Articles

This Army therapist is using video games to help wounded warriors

Army occupational therapist Maj. Erik Johnson will use anything that works to help wounded warriors. One of the big problems he faces is how to get his patients involved in their own therapy.


Therapists have historically used activities like working with leather and copper tooling to engage patients, but that doesn't appeal to soldiers from the Xbox generation. Johnson, a gamer and former Army rehabilitation patient himself, found a way to incorporate games into therapy.

Army Maj. Erik Johnson plays video games with patients at the Brooke Army Medical Center in Fort Sam Houston, Texas. Photo: courtesy Maj. Erik Johnson

"If I threw, you know, macrame in front of a soldier he might laugh at me," Johnson said in an interview with WATM. "But if I threw him at a video game, he'd be like, 'Yeah man. I love this dude. Hell, I'm gonna go like do everything I can to optimize my treatment.'"

The games used in therapy are carefully curated by Johnson who identifies what needs each could fulfill. DJ Hero and Big Brain Academy, for instance, are good for soldiers who have suffered brain traumas.

"One of the biggest things with concussions is that you have what we call executive dysfunction or basically, a big issue with cognition," Johnson said. "So like, your memory is not as good as it was. Or you have issues with problem solving. Or maybe you have issues with delayed response with your brain thinking to your hands moving."

So, Johnson can put soldiers recovering from a concussion or another brain injury in front of DJ Hero, which requires that the player keep to a rhythm, watch symbols on a screen, and anticipate the actions of others.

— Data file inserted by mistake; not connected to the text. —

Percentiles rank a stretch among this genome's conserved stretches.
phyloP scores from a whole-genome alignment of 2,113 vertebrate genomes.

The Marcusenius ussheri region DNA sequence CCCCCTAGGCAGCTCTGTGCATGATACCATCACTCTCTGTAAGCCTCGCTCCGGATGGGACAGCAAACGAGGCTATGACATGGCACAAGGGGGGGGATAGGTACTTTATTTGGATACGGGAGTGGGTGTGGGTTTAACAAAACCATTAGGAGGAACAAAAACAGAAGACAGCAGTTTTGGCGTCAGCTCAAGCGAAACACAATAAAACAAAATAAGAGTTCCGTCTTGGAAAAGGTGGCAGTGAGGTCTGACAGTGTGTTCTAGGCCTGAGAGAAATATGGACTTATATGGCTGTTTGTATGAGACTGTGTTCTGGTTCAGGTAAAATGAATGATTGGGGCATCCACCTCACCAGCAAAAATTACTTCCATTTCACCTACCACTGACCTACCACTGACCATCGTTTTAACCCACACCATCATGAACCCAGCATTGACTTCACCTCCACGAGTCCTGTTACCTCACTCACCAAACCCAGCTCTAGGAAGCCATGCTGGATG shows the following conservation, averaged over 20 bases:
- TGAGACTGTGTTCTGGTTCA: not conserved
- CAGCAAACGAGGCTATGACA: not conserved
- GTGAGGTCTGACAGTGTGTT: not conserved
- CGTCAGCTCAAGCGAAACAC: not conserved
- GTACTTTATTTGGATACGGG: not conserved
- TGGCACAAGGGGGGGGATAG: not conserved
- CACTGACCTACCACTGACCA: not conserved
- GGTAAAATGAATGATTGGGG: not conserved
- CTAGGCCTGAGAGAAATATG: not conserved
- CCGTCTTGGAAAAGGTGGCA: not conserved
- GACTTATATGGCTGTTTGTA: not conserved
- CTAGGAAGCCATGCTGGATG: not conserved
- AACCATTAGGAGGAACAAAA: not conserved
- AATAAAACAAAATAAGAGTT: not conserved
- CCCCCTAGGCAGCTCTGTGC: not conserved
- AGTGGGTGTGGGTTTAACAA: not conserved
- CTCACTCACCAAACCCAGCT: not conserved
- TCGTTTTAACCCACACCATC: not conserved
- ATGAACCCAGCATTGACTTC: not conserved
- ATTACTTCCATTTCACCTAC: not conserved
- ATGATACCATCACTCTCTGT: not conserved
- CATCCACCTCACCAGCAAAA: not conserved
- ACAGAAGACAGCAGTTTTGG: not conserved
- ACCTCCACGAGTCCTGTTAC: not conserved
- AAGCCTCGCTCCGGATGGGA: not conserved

Big Brain Academy allows players to work on memory, statistics, analysis, math. And, it allows them to measure their progress.

"And the thing with Big Brain Academy is that it kept a record of everything you did," said Johnson. "So, if you built a profile, and you're like, 'Okay, yesterday was the very first time I worked on this, I was terrible. Today I'm a little bit better and in a week I'm doing fantastic.' Even if that's not standardized, you can still see them improving."

Big Brain Academy payed off big for Johnson and the soldiers under his care when he was deployed to Afghanistan in 2009 to set up a brain injury program inside a deployed brigade combat team. Stuck on an austere forward operating base, a simple game that could be set up in a hooch was a good tool to help soldiers recovering from a concussion or TBI.

Photo: Courtesy Army Maj. Erik Johnson

When Johnson got back to the states, systems like the Xbox Kinect and Nintendo Wii allowed him to target physical therapies with video games as well. For amputees who lost one or both legs, cardio is an issue.

"Our lower extremity amputees have a big issue with cardio. They haven't been able to run, and they start gaining weight and running is a lot more challenging for them. How are we going to engage them in a good cardio regimen?

"One of the things we noticed was we could put them on Wii Boxing and set them up on a therapy ball and they have to balance on the therapy ball which would strengthen their core and then also, they are doing a lot of engagement with  their upper extremities. And, anybody that has played any kind of Wii sport-type game that takes a lot of that effort knows that real quickly it gives you a good workout."